PrimalScript Packaged PrimalForm PowerShell

I hope you’ve been playing with the free PrimalForms tool and started creating some useful PowerShell tools. Here’s a technique you might want to explore if you are using PrimalScript. If you’ve used the PrimalScript for awhile you likely are aware of the script packaging feature. You can use it to package your PowerShell scripts into an EXE file.  Remember though, PowerShell needs to be installed wherever you may want to execute your package.  But once packaged, launching the file will display your WinForm based script.

One thing you’ll notice though is that a PowerShell window is also displayed in the background. This is only natural as PowerShell is required to run the script. If your form is supposed to interact with the PowerShell window this may be fine. But if your form is more of a stand-alone utility, the window may be a bit of a distraction. The script packager has no mechanism to hide the window but here’s one suggestion that might work for you.

I’ve created a VBScript, PSLauncher.vbs, that serves as a wrapper for a PowerShell forms script.

   1: '==========================================================================
   2: '
   3: ' VBScript Source File -- Created with SAPIEN Technologies PrimalScript 2007
   4: '
   5: ' NAME: PSLauncher.vbs
   6: '
   7: ' AUTHOR: Jeffery Hicks , SAPIEN Technologies, Inc.
   8: ' DATE  : 11/3/2008
   9: '
  10: ' COMMENT: Use this VBS wrapper to launch a PowerShell Forms script with a 
  11: ' minimized CMD window
  12:  
  13: ' Window Styles
  14: ' 0  Hide the window.
  15: ' 1  Activate and display.
  16: ' 2  Activate and minimize.
  17: ' 3  Activate and maximize.
  18: ' 4  Display window in its last  position.
  19: ' 5  Activate and display the window  in its last position. This is the default.
  20: ' 6  Minimize the window and  activate the next active window.
  21: ' 7  Minimize the window. The active  window remains active.
  22: ' 8  Display the window in its current state. The active window remains active.
  23: ' 9  Activate and display the window. Window is restored to its original state.
  24: ' 10 Set the state based on the  state of the program that launched the command.
  25:  
  26: '
  27: '==========================================================================
  28: Dim oShell
  29: Set oShell=CreateObject("Wscript.shell")
  30:  
  31: 'the name of the script to run
  32: sPSH="c:\temp\driveinfo.ps1"
  33:  
  34: 'the title of your form
  35: sTitle="Drive Report"
  36:  
  37: 'leave this alone unless you want to modify to not load a profile, etc.
  38: sCMD="PowerShell -Command " & CHR(34) & "& {" & sPSH & "}" & CHR(34)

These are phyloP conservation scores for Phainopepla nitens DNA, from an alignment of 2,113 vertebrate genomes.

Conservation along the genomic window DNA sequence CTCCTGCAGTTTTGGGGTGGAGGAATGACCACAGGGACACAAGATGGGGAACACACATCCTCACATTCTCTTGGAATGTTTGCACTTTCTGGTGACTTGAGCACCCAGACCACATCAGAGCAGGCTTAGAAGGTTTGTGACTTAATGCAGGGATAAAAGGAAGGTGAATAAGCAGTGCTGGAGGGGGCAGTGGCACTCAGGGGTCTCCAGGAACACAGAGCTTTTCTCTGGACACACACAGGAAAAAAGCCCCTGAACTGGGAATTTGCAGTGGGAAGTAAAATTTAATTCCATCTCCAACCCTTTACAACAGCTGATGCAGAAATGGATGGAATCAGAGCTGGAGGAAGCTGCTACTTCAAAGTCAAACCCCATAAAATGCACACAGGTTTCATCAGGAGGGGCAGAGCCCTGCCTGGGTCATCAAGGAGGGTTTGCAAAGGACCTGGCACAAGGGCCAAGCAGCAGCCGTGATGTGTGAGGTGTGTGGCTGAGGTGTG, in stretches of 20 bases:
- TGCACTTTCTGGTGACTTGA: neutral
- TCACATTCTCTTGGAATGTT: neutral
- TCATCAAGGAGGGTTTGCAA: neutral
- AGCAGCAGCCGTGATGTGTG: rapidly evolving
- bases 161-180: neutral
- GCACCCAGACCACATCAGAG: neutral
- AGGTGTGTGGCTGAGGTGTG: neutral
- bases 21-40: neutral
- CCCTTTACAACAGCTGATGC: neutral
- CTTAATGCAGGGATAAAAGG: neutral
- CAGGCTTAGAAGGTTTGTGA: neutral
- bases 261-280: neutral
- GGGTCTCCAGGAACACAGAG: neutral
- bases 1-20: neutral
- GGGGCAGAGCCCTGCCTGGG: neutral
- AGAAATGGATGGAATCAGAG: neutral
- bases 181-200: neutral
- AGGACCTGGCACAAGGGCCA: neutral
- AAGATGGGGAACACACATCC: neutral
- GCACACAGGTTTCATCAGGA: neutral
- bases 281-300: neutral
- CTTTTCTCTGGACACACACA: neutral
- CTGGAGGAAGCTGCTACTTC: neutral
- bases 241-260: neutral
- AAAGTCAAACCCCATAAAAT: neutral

39:  
  40: 'used for debugging
  41: ' MsgBox sCMD
  42:  
  43: 'run the command with a minimized window
  44: oShell.Run sCMD,2,vbFalse
  45:  
  46: 'you may need to experiment with a sleep interval to give 
  47: 'the script a chance to start
  48: WScript.Sleep 3000
  49:  
  50: 'Activate the window
  51: oShell.AppActivate "Drive Report"
  52: oShell.SendKeys "{ENTER}"

The script uses the Run() method of the Wscript.Shell object to launch your script from a PowerShell prompt.  The wrapper script needs to know the location of the PowerShell script when the package is executed. When you package a script you can specify the location, the wrapper script assumes C:\Temp.

‘the name of the script to run
sPSH=”c:\temp\driveinfo.ps1″

You can’t totally hide the PowerShell window. If you do, your form will be hidden as well. The best I can come up with is to run it minimized.

sCMD=”PowerShell -Command ” & CHR(34) & “& {” & sPSH & “}” & CHR(34)

‘run the command with a minimized window
oShell.Run sCMD,2,vbFalse

The wrapper script sleeps for a few seconds to give the PowerShell script time to launch. You may need to tweak this value depending on your script.

WScript.Sleep 3000

Finally, I use the AppActivate() method to select the form window and bring it to the forefront.

oShell.AppActivate “Drive Report”
oShell.SendKeys “{ENTER}”

This isn’t a perfect solution, but a reasonable compromise.

To make this all work, when you package the script, add the VBS file as the script file and the PowerShell script as a data file. Remember to coordinate the execution path in the package with the path to your PowerShell script in the VBS wrapper.

I’ve attached a ZIP file with a packaged sample, the PSLauncher VBS script and the PowerShell script which you can download here.